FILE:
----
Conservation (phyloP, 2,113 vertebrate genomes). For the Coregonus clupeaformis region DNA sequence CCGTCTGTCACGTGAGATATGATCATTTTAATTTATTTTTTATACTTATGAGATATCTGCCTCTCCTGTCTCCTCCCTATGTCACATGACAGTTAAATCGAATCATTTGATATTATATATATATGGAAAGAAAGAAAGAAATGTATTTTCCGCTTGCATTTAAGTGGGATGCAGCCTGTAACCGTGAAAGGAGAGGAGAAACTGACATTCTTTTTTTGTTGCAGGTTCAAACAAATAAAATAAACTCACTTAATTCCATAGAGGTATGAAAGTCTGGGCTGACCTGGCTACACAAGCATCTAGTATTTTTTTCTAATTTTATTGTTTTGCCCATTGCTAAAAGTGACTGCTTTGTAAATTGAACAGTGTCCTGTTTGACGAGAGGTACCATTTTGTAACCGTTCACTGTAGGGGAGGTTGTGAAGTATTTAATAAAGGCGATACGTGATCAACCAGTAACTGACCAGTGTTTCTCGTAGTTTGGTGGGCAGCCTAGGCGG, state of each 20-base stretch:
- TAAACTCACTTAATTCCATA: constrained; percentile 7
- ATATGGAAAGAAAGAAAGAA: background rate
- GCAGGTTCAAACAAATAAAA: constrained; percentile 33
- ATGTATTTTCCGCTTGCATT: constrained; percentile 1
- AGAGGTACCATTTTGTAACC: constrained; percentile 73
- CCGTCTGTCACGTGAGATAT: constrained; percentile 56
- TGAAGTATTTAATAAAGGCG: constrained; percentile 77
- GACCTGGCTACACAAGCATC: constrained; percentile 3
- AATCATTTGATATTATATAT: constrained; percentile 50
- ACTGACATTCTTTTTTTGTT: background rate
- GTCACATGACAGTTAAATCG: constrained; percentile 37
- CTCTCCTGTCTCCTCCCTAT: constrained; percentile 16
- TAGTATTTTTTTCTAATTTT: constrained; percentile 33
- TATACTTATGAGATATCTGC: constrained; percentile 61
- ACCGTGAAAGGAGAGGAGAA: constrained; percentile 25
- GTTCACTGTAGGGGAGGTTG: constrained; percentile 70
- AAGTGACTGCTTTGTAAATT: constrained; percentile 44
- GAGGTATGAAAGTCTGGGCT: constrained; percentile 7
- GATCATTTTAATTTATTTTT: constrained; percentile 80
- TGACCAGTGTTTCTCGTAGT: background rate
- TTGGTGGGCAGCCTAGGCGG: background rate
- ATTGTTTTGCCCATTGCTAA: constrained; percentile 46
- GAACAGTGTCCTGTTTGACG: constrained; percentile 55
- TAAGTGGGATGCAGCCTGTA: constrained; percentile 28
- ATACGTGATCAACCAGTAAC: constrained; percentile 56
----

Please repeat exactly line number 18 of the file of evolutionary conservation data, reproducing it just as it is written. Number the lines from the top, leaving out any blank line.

- AAGTGACTGCTTTGTAAATT: constrained; percentile 44